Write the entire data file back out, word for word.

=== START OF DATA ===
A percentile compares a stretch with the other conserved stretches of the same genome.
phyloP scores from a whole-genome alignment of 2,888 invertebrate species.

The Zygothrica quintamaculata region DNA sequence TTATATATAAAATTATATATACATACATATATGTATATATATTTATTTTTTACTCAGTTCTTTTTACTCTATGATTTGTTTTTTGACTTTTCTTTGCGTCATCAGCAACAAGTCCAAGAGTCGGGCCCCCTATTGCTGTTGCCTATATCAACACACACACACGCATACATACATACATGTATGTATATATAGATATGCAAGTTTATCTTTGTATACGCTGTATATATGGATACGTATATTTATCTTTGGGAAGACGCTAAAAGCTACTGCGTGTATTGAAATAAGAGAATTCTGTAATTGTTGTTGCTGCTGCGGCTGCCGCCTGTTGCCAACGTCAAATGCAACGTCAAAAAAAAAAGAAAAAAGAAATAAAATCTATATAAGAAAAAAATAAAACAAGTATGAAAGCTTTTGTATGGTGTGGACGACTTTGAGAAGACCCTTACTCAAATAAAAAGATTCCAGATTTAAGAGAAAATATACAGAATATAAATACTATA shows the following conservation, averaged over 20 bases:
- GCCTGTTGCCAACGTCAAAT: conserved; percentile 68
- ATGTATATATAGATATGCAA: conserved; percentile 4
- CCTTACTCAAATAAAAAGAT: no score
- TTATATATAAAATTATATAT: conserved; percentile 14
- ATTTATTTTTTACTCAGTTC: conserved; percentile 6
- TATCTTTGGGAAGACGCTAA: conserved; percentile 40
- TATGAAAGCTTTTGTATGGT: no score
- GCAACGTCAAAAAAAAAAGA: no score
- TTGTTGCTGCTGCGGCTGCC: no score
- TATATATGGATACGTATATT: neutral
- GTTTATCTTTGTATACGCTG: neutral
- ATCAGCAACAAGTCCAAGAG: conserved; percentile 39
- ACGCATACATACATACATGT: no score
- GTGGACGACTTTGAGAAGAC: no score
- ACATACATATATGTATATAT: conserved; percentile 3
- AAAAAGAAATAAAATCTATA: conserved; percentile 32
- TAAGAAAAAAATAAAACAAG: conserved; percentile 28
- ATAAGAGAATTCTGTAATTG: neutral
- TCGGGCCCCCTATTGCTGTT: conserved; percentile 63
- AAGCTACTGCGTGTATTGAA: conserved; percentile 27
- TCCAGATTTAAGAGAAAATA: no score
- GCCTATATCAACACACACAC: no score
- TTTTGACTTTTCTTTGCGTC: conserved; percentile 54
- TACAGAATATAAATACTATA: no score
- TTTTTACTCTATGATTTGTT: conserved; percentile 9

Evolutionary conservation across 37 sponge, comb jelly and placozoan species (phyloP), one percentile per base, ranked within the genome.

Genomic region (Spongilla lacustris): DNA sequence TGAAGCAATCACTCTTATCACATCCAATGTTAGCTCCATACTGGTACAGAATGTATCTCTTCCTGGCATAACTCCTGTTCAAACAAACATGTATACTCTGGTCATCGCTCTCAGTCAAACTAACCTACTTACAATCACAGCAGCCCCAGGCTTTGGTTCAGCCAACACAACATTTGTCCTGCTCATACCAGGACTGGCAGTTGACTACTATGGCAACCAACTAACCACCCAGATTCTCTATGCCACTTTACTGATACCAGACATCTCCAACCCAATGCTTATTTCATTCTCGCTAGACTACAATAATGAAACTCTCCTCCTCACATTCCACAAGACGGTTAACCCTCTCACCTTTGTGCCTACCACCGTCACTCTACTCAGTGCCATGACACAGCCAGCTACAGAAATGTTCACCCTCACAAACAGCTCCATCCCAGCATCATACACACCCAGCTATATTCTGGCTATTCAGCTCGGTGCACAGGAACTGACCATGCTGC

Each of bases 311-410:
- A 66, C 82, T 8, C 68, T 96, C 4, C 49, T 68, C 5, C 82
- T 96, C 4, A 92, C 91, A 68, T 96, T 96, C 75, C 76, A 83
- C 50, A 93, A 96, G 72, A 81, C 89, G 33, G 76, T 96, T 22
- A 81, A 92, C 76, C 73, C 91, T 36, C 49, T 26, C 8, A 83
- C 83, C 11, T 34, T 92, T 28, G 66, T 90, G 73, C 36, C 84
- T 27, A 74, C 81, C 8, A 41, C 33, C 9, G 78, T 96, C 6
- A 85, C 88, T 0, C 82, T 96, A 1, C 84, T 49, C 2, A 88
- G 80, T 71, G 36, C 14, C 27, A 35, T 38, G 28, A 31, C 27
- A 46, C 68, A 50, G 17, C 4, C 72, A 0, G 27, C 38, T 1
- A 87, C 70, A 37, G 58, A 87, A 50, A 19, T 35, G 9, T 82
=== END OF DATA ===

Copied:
A percentile compares a stretch with the other conserved stretches of the same genome.
phyloP scores from a whole-genome alignment of 2,888 invertebrate species.

The Zygothrica quintamaculata region DNA sequence TTATATATAAAATTATATATACATACATATATGTATATATATTTATTTTTTACTCAGTTCTTTTTACTCTATGATTTGTTTTTTGACTTTTCTTTGCGTCATCAGCAACAAGTCCAAGAGTCGGGCCCCCTATTGCTGTTGCCTATATCAACACACACACACGCATACATACATACATGTATGTATATATAGATATGCAAGTTTATCTTTGTATACGCTGTATATATGGATACGTATATTTATCTTTGGGAAGACGCTAAAAGCTACTGCGTGTATTGAAATAAGAGAATTCTGTAATTGTTGTTGCTGCTGCGGCTGCCGCCTGTTGCCAACGTCAAATGCAACGTCAAAAAAAAAAGAAAAAAGAAATAAAATCTATATAAGAAAAAAATAAAACAAGTATGAAAGCTTTTGTATGGTGTGGACGACTTTGAGAAGACCCTTACTCAAATAAAAAGATTCCAGATTTAAGAGAAAATATACAGAATATAAATACTATA shows the following conservation, averaged over 20 bases:
- GCCTGTTGCCAACGTCAAAT: conserved; percentile 68
- ATGTATATATAGATATGCAA: conserved; percentile 4
- CCTTACTCAAATAAAAAGAT: no score
- TTATATATAAAATTATATAT: conserved; percentile 14
- ATTTATTTTTTACTCAGTTC: conserved; percentile 6
- TATCTTTGGGAAGACGCTAA: conserved; percentile 40
- TATGAAAGCTTTTGTATGGT: no score
- GCAACGTCAAAAAAAAAAGA: no score
- TTGTTGCTGCTGCGGCTGCC: no score
- TATATATGGATACGTATATT: neutral
- GTTTATCTTTGTATACGCTG: neutral
- ATCAGCAACAAGTCCAAGAG: conserved; percentile 39
- ACGCATACATACATACATGT: no score
- GTGGACGACTTTGAGAAGAC: no score
- ACATACATATATGTATATAT: conserved; percentile 3
- AAAAAGAAATAAAATCTATA: conserved; percentile 32
- TAAGAAAAAAATAAAACAAG: conserved; percentile 28
- ATAAGAGAATTCTGTAATTG: neutral
- TCGGGCCCCCTATTGCTGTT: conserved; percentile 63
- AAGCTACTGCGTGTATTGAA: conserved; percentile 27
- TCCAGATTTAAGAGAAAATA: no score
- GCCTATATCAACACACACAC: no score
- TTTTGACTTTTCTTTGCGTC: conserved; percentile 54
- TACAGAATATAAATACTATA: no score
- TTTTTACTCTATGATTTGTT: conserved; percentile 9

Evolutionary conservation across 37 sponge, comb jelly and placozoan species (phyloP), one percentile per base, ranked within the genome.

Genomic region (Spongilla lacustris): DNA sequence TGAAGCAATCACTCTTATCACATCCAATGTTAGCTCCATACTGGTACAGAATGTATCTCTTCCTGGCATAACTCCTGTTCAAACAAACATGTATACTCTGGTCATCGCTCTCAGTCAAACTAACCTACTTACAATCACAGCAGCCCCAGGCTTTGGTTCAGCCAACACAACATTTGTCCTGCTCATACCAGGACTGGCAGTTGACTACTATGGCAACCAACTAACCACCCAGATTCTCTATGCCACTTTACTGATACCAGACATCTCCAACCCAATGCTTATTTCATTCTCGCTAGACTACAATAATGAAACTCTCCTCCTCACATTCCACAAGACGGTTAACCCTCTCACCTTTGTGCCTACCACCGTCACTCTACTCAGTGCCATGACACAGCCAGCTACAGAAATGTTCACCCTCACAAACAGCTCCATCCCAGCATCATACACACCCAGCTATATTCTGGCTATTCAGCTCGGTGCACAGGAACTGACCATGCTGC

Each of bases 311-410:
- A 66, C 82, T 8, C 68, T 96, C 4, C 49, T 68, C 5, C 82
- T 96, C 4, A 92, C 91, A 68, T 96, T 96, C 75, C 76, A 83
- C 50, A 93, A 96, G 72, A 81, C 89, G 33, G 76, T 96, T 22
- A 81, A 92, C 76, C 73, C 91, T 36, C 49, T 26, C 8, A 83
- C 83, C 11, T 34, T 92, T 28, G 66, T 90, G 73, C 36, C 84
- T 27, A 74, C 81, C 8, A 41, C 33, C 9, G 78, T 96, C 6
- A 85, C 88, T 0, C 82, T 96, A 1, C 84, T 49, C 2, A 88
- G 80, T 71, G 36, C 14, C 27, A 35, T 38, G 28, A 31, C 27
- A 46, C 68, A 50, G 17, C 4, C 72, A 0, G 27, C 38, T 1
- A 87, C 70, A 37, G 58, A 87, A 50, A 19, T 35, G 9, T 82